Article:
The Wall Street Journal reports that some investors have concerns about the balance sheet at HP. Many other tech companies have stockpiled cash, while minimizing debt, during the past few years. For instance, cash net of debt equals $45 billion for Microsoft, $28 billion at Cisco, and $17 billion at Oracle. Apple has more than $80 billion in cash and securities on its balance sheet and no debt at all. Meanwhile, HP has spent a considerable amount of cash on acquisitions in the past year. Moreover, according to the Wall Street Journal, " H-P has leaned more heavily on borrowing than some other tech companies. Its long-term debt has swelled to $19 billion through the first three quarters of 2011 from $7.7 billion in 2008."
I find this investor concern interesting, given how much politicians and journalists have taken to criticizing many firms such as Cisco and Apple for "stockpiling cash" instead of investing it. This Wall Street Journal article reminds us of why investors generally like firms to disburse excess cash, but perhaps hold a different view when it comes to tech companies. In the tech industry, conditions change quickly and dramatically at times. That potential turbulence and volatility means that keeping leverage low and cash balances strong can make a good deal of sense. Acquisitions also have played a major strategic role for firms such as Cisco over the years. Keeping a strong cash position with low debt puts these firms in a position to move with speed and flexibility when an acquisition opportunity emerges.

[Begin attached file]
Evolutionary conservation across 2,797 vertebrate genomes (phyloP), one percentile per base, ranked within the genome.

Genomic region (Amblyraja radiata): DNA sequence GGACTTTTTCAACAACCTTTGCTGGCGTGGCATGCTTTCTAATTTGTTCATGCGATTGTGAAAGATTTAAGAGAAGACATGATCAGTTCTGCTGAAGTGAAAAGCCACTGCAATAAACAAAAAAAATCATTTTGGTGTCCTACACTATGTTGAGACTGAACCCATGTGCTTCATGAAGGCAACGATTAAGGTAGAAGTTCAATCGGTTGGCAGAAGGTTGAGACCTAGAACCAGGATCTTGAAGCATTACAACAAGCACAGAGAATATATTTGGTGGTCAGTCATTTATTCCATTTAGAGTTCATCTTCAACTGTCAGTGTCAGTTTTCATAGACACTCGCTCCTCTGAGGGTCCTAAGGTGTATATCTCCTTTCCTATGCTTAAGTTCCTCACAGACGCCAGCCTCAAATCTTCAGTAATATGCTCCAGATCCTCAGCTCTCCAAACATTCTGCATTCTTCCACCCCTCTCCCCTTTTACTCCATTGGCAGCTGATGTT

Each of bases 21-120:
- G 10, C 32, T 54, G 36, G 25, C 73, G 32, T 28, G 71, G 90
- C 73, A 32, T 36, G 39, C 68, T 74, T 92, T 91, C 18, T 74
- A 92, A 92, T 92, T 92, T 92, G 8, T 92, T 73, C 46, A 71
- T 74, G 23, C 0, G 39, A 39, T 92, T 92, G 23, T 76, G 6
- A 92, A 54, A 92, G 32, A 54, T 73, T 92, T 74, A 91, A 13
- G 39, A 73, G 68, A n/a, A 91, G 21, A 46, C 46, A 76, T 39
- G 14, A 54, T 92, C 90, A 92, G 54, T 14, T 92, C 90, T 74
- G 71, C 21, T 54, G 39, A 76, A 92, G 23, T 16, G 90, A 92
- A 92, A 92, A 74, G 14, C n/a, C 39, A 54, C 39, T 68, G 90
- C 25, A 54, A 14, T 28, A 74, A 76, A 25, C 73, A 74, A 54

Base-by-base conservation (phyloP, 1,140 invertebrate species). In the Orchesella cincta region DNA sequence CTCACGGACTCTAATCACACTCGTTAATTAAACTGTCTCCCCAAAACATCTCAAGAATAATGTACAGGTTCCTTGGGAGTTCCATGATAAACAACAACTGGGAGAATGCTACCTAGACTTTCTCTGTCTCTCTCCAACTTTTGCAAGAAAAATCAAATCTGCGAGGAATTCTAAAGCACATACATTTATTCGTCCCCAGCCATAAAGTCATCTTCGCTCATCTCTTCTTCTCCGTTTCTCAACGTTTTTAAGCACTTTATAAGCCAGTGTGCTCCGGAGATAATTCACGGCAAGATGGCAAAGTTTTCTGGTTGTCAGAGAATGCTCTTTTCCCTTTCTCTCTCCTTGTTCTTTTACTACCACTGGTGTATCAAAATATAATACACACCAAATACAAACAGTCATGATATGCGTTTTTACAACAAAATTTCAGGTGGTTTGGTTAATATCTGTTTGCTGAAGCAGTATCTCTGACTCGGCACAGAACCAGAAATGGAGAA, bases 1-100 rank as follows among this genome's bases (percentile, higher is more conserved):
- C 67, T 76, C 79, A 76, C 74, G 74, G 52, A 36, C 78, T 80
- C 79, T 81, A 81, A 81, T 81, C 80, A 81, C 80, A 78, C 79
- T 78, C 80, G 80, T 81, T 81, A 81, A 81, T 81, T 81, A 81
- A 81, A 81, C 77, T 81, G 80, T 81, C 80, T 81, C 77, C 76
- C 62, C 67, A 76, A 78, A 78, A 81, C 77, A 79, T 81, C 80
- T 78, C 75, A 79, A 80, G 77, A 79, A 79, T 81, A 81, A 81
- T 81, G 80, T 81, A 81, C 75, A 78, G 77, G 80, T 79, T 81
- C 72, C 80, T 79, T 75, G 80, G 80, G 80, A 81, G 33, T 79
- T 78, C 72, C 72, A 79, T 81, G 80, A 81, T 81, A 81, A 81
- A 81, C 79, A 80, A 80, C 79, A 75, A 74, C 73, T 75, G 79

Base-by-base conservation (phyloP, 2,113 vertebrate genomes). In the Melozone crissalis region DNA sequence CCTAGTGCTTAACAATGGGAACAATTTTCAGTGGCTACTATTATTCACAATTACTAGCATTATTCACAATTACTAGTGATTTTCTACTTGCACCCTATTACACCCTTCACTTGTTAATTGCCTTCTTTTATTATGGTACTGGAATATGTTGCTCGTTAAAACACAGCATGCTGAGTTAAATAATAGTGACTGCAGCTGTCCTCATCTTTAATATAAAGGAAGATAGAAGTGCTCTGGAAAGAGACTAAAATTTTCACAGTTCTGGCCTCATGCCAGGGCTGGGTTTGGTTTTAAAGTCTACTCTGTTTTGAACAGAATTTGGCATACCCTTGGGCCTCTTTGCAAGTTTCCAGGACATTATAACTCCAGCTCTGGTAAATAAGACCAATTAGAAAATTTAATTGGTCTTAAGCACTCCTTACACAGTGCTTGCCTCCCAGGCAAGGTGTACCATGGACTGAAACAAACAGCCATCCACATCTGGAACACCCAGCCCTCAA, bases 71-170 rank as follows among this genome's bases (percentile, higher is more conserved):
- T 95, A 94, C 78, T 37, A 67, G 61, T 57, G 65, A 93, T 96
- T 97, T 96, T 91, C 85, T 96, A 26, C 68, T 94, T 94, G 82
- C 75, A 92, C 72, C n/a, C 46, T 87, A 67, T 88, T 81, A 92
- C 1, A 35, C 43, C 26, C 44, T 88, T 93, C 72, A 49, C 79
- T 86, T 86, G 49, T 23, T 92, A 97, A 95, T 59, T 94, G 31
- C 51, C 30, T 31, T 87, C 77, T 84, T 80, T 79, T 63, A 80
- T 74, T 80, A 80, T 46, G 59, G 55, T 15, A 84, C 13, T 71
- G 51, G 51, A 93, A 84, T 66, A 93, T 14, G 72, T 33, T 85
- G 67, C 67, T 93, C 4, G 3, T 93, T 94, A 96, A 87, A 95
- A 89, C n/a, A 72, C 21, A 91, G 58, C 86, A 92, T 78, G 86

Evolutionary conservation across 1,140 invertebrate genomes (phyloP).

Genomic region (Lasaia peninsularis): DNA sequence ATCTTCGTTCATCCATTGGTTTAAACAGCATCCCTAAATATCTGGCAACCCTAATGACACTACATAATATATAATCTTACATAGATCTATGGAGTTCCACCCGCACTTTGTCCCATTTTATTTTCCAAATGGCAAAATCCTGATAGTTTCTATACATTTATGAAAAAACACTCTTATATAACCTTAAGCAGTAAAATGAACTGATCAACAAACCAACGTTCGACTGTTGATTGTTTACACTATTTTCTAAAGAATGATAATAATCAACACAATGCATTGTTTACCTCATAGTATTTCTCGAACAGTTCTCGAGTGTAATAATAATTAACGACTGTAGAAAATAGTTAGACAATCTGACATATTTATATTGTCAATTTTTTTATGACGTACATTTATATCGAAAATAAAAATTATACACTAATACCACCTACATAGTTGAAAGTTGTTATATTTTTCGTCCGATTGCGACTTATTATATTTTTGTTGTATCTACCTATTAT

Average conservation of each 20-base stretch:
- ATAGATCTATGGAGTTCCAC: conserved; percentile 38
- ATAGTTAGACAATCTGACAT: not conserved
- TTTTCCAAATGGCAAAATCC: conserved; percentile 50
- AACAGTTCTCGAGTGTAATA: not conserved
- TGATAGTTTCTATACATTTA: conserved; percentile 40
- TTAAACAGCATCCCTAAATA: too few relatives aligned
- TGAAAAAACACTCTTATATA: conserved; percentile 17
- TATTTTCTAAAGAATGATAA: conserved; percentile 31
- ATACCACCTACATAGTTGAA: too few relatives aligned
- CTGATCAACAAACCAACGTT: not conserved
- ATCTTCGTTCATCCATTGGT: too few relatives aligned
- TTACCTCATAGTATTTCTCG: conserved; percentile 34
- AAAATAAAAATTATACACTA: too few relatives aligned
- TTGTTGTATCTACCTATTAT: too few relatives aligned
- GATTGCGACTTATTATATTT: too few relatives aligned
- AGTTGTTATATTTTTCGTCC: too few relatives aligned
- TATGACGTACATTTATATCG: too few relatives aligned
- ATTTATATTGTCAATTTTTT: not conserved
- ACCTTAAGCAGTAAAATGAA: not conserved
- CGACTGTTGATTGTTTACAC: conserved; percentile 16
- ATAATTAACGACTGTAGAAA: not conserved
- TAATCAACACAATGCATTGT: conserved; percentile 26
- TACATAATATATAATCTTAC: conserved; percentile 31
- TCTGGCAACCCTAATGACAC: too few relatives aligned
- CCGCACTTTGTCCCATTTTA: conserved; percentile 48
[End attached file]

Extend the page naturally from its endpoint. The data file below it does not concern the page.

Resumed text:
On the other hand, perhaps the weaker balance sheet at HP will play an important positive role in the short term. The discipline of debt can restrain management from making flawed acquisitions or pursuing value-destroying diversification strategies. Perhaps the balance sheet will constrain HP in a positive way, and keep new CEO Meg Whitman focused on shoring up the core businesses in the near term.